Results 1 to 3 of 3

Math Help - Proof question

  1. #1
    Newbie
    Joined
    Sep 2009
    Posts
    19

    Proof question

    Recall the definition of n! (read n factorial"):
    n! = (n)(n-1)(n-2) .(2)(1) =∏(k)
    In both (a) and (b) below, suppose p≥3 is prime.
    (a) Prove that if x∈ Zpx is a solution to x square ≡1 (mod p), then x ≡1 (mod p).
    (b) Prove that (p-1)!≡1 (mod p)

    Zpx x shoud be above p
    Follow Math Help Forum on Facebook and Google+

  2. #2
    Member Haven's Avatar
    Joined
    Jul 2009
    Posts
    197
    Thanks
    8
    Okay, Correct me if I'm wrong, but the two question are
    Let p be prime.
    1) If x\in\mathbb{Z}_{p} and  x^{2}\equiv\\1 (mod p) then  x\equiv\pm\\1 (mod p)
    2)  (p - 1)!\equiv\pm\\1 (mod p)

    For 1 we get
     x^{2}\equiv\\1 (mod p)
     \Rightarrow\\x^{2} -1\equiv\\0 (mod p)
     \Rightarrow\\(x-1)(x+1)\equiv\\0 (mod p)
     \Rightarrow\\p|(x-1)(x+1)
     \Rightarrow\\p|(x-1) or  p|(x+1)
     \Rightarrow\\x\equiv\\1 (mod p) or  x\equiv\\-1 (mod p)
     \Rightarrow\\x\equiv\pm\\1 (mod p)

    2) is wrong. The correct version is  (p - 1)!\equiv\\1 (mod p), the result is known as Wilson's Theorem
     (p-1)! = 1*2*3........(p-2)(p-1)
    Now 1 and p-1 are the only numbers modulo p that are their own inverses.
    For any other number x such that 1<x<p-1 there exists x^{-1} such that 1<x^{-1}<p-1 and x*x^{-1}\equiv\\1 (mod p).
    So we match up each x with its inverse and we get:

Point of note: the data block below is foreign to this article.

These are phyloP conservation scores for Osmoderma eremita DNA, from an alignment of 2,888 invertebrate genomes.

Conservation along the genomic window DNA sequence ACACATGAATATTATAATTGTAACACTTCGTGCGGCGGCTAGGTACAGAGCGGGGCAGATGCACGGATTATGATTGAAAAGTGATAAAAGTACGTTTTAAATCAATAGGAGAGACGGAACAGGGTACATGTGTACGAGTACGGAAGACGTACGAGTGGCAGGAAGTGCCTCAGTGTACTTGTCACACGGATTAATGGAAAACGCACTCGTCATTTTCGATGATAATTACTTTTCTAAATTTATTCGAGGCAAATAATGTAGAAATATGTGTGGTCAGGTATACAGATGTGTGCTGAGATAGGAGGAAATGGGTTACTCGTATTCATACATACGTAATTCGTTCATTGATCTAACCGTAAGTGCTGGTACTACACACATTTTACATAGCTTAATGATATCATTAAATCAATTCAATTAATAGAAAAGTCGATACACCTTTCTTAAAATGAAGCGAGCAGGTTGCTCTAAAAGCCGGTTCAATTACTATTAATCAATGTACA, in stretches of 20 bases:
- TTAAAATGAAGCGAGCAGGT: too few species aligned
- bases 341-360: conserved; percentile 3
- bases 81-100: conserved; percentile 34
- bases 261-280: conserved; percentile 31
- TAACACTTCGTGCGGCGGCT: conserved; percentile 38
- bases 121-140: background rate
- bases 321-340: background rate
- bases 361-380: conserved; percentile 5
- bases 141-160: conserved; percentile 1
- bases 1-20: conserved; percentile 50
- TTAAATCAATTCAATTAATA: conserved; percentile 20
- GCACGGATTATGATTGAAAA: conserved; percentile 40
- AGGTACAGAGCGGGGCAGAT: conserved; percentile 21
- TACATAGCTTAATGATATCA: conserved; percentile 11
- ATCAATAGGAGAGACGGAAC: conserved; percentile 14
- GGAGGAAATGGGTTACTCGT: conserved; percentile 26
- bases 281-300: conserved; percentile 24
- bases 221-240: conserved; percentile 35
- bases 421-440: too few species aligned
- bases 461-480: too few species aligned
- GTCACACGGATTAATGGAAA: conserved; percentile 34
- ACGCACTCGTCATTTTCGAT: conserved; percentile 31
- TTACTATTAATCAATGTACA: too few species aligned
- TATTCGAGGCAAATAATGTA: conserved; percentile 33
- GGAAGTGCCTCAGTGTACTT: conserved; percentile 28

(p-1)!\equiv\\1*2*3........(p-2)(p-1)\equiv\\1*1*1.......(p-1)\equiv\\p-1\equiv\\-1 (mod p)
    Now we have the desired result.
    Follow Math Help Forum on Facebook and Google+

  3. #3
    Newbie
    Joined
    Sep 2009
    Posts
    19
    Thank you for your answer

    but for the second one

    it is Wilson's theorem like you said

    but the right one should be (p-1)!≡-1
    Follow Math Help Forum on Facebook and Google+

Similar Math Help Forum Discussions

  1. Proof Question 1
    Posted in the Number Theory Forum
    Replies: 1
    Last Post: March 29th 2009, 07:47 AM
  2. Another proof question
    Posted in the Calculus Forum
    Replies: 1
    Last Post: December 21st 2008, 11:19 PM
  3. Proof question
    Posted in the Trigonometry Forum
    Replies: 1
    Last Post: November 5th 2008, 05:31 PM
  4. [SOLVED] Proof Question
    Posted in the Discrete Math Forum
    Replies: 1
    Last Post: August 29th 2006, 10:56 AM
  5. Proof Question
    Posted in the Algebra Forum
    Replies: 2
    Last Post: March 19th 2006, 06:54 AM

Search Tags


/mathhelpforum @mathhelpforum